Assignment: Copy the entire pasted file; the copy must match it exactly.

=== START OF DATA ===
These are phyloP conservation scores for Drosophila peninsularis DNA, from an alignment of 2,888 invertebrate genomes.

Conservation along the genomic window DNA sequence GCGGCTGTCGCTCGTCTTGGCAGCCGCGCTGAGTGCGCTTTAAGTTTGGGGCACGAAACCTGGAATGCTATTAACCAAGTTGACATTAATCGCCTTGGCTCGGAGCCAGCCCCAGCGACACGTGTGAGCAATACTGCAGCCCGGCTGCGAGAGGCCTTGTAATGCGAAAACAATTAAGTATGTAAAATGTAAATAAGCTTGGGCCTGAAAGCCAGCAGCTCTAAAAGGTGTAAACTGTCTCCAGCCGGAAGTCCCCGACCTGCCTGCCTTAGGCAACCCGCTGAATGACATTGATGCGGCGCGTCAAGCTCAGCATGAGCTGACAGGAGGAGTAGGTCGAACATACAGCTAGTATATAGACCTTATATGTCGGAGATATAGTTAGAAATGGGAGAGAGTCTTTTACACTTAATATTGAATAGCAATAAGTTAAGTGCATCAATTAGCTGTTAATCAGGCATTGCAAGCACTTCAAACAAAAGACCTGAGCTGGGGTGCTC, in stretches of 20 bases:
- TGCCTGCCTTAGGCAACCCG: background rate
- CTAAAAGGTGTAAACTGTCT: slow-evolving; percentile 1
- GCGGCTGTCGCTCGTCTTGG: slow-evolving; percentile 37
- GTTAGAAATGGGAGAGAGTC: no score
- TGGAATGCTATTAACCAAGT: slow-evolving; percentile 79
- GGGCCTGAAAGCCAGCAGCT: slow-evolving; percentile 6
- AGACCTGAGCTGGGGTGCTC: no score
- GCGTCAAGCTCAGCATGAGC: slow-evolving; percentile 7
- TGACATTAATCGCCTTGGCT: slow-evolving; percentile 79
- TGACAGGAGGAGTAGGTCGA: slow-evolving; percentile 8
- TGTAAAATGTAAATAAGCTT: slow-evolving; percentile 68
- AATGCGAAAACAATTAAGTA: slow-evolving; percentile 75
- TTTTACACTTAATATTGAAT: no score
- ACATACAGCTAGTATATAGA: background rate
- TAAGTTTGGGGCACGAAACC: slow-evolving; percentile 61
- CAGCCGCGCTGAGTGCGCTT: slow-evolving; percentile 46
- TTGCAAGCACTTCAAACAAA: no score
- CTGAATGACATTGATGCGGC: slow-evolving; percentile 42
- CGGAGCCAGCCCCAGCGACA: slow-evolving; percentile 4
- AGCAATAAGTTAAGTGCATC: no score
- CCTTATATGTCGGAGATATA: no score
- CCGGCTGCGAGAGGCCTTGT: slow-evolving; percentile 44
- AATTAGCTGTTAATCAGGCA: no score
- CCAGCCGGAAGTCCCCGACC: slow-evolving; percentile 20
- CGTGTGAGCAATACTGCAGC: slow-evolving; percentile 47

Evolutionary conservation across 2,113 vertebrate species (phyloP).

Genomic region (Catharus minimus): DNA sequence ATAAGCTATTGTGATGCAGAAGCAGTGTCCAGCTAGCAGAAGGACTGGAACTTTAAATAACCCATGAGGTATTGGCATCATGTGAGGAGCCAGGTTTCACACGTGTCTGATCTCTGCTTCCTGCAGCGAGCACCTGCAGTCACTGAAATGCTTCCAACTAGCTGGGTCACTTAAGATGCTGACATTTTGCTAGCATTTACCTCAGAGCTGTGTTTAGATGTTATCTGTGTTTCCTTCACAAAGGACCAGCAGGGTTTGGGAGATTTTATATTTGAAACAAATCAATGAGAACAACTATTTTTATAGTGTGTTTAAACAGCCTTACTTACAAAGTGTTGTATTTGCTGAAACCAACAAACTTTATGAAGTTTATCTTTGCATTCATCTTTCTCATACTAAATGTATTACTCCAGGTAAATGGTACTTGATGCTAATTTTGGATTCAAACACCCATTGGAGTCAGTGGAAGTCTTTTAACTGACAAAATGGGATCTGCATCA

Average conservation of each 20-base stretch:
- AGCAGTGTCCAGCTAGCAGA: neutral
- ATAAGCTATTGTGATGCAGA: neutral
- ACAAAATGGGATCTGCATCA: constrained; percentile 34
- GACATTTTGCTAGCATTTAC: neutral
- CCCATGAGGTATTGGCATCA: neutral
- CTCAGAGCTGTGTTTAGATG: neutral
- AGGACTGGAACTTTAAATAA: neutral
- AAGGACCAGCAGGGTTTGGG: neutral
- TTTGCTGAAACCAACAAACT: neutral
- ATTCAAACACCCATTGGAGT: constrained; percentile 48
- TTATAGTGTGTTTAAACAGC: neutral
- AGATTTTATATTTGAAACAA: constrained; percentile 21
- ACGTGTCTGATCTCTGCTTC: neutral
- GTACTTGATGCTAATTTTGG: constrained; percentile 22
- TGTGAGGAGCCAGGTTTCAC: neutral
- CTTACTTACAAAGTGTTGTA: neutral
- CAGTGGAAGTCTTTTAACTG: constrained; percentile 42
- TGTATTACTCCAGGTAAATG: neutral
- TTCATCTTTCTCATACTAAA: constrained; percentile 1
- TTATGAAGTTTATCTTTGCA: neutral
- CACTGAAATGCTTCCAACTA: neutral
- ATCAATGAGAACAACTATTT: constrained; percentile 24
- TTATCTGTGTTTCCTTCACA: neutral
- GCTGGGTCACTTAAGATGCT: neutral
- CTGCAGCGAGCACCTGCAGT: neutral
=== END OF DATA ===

These are phyloP conservation scores for Drosophila peninsularis DNA, from an alignment of 2,888 invertebrate genomes.

Conservation along the genomic window DNA sequence GCGGCTGTCGCTCGTCTTGGCAGCCGCGCTGAGTGCGCTTTAAGTTTGGGGCACGAAACCTGGAATGCTATTAACCAAGTTGACATTAATCGCCTTGGCTCGGAGCCAGCCCCAGCGACACGTGTGAGCAATACTGCAGCCCGGCTGCGAGAGGCCTTGTAATGCGAAAACAATTAAGTATGTAAAATGTAAATAAGCTTGGGCCTGAAAGCCAGCAGCTCTAAAAGGTGTAAACTGTCTCCAGCCGGAAGTCCCCGACCTGCCTGCCTTAGGCAACCCGCTGAATGACATTGATGCGGCGCGTCAAGCTCAGCATGAGCTGACAGGAGGAGTAGGTCGAACATACAGCTAGTATATAGACCTTATATGTCGGAGATATAGTTAGAAATGGGAGAGAGTCTTTTACACTTAATATTGAATAGCAATAAGTTAAGTGCATCAATTAGCTGTTAATCAGGCATTGCAAGCACTTCAAACAAAAGACCTGAGCTGGGGTGCTC, in stretches of 20 bases:
- TGCCTGCCTTAGGCAACCCG: background rate
- CTAAAAGGTGTAAACTGTCT: slow-evolving; percentile 1
- GCGGCTGTCGCTCGTCTTGG: slow-evolving; percentile 37
- GTTAGAAATGGGAGAGAGTC: no score
- TGGAATGCTATTAACCAAGT: slow-evolving; percentile 79
- GGGCCTGAAAGCCAGCAGCT: slow-evolving; percentile 6
- AGACCTGAGCTGGGGTGCTC: no score
- GCGTCAAGCTCAGCATGAGC: slow-evolving; percentile 7
- TGACATTAATCGCCTTGGCT: slow-evolving; percentile 79
- TGACAGGAGGAGTAGGTCGA: slow-evolving; percentile 8
- TGTAAAATGTAAATAAGCTT: slow-evolving; percentile 68
- AATGCGAAAACAATTAAGTA: slow-evolving; percentile 75
- TTTTACACTTAATATTGAAT: no score
- ACATACAGCTAGTATATAGA: background rate
- TAAGTTTGGGGCACGAAACC: slow-evolving; percentile 61
- CAGCCGCGCTGAGTGCGCTT: slow-evolving; percentile 46
- TTGCAAGCACTTCAAACAAA: no score
- CTGAATGACATTGATGCGGC: slow-evolving; percentile 42
- CGGAGCCAGCCCCAGCGACA: slow-evolving; percentile 4
- AGCAATAAGTTAAGTGCATC: no score
- CCTTATATGTCGGAGATATA: no score
- CCGGCTGCGAGAGGCCTTGT: slow-evolving; percentile 44
- AATTAGCTGTTAATCAGGCA: no score
- CCAGCCGGAAGTCCCCGACC: slow-evolving; percentile 20
- CGTGTGAGCAATACTGCAGC: slow-evolving; percentile 47

Evolutionary conservation across 2,113 vertebrate species (phyloP).

Genomic region (Catharus minimus): DNA sequence ATAAGCTATTGTGATGCAGAAGCAGTGTCCAGCTAGCAGAAGGACTGGAACTTTAAATAACCCATGAGGTATTGGCATCATGTGAGGAGCCAGGTTTCACACGTGTCTGATCTCTGCTTCCTGCAGCGAGCACCTGCAGTCACTGAAATGCTTCCAACTAGCTGGGTCACTTAAGATGCTGACATTTTGCTAGCATTTACCTCAGAGCTGTGTTTAGATGTTATCTGTGTTTCCTTCACAAAGGACCAGCAGGGTTTGGGAGATTTTATATTTGAAACAAATCAATGAGAACAACTATTTTTATAGTGTGTTTAAACAGCCTTACTTACAAAGTGTTGTATTTGCTGAAACCAACAAACTTTATGAAGTTTATCTTTGCATTCATCTTTCTCATACTAAATGTATTACTCCAGGTAAATGGTACTTGATGCTAATTTTGGATTCAAACACCCATTGGAGTCAGTGGAAGTCTTTTAACTGACAAAATGGGATCTGCATCA

Average conservation of each 20-base stretch:
- AGCAGTGTCCAGCTAGCAGA: neutral
- ATAAGCTATTGTGATGCAGA: neutral
- ACAAAATGGGATCTGCATCA: constrained; percentile 34
- GACATTTTGCTAGCATTTAC: neutral
- CCCATGAGGTATTGGCATCA: neutral
- CTCAGAGCTGTGTTTAGATG: neutral
- AGGACTGGAACTTTAAATAA: neutral
- AAGGACCAGCAGGGTTTGGG: neutral
- TTTGCTGAAACCAACAAACT: neutral
- ATTCAAACACCCATTGGAGT: constrained; percentile 48
- TTATAGTGTGTTTAAACAGC: neutral
- AGATTTTATATTTGAAACAA: constrained; percentile 21
- ACGTGTCTGATCTCTGCTTC: neutral
- GTACTTGATGCTAATTTTGG: constrained; percentile 22
- TGTGAGGAGCCAGGTTTCAC: neutral
- CTTACTTACAAAGTGTTGTA: neutral
- CAGTGGAAGTCTTTTAACTG: constrained; percentile 42
- TGTATTACTCCAGGTAAATG: neutral
- TTCATCTTTCTCATACTAAA: constrained; percentile 1
- TTATGAAGTTTATCTTTGCA: neutral
- CACTGAAATGCTTCCAACTA: neutral
- ATCAATGAGAACAACTATTT: constrained; percentile 24
- TTATCTGTGTTTCCTTCACA: neutral
- GCTGGGTCACTTAAGATGCT: neutral
- CTGCAGCGAGCACCTGCAGT: neutral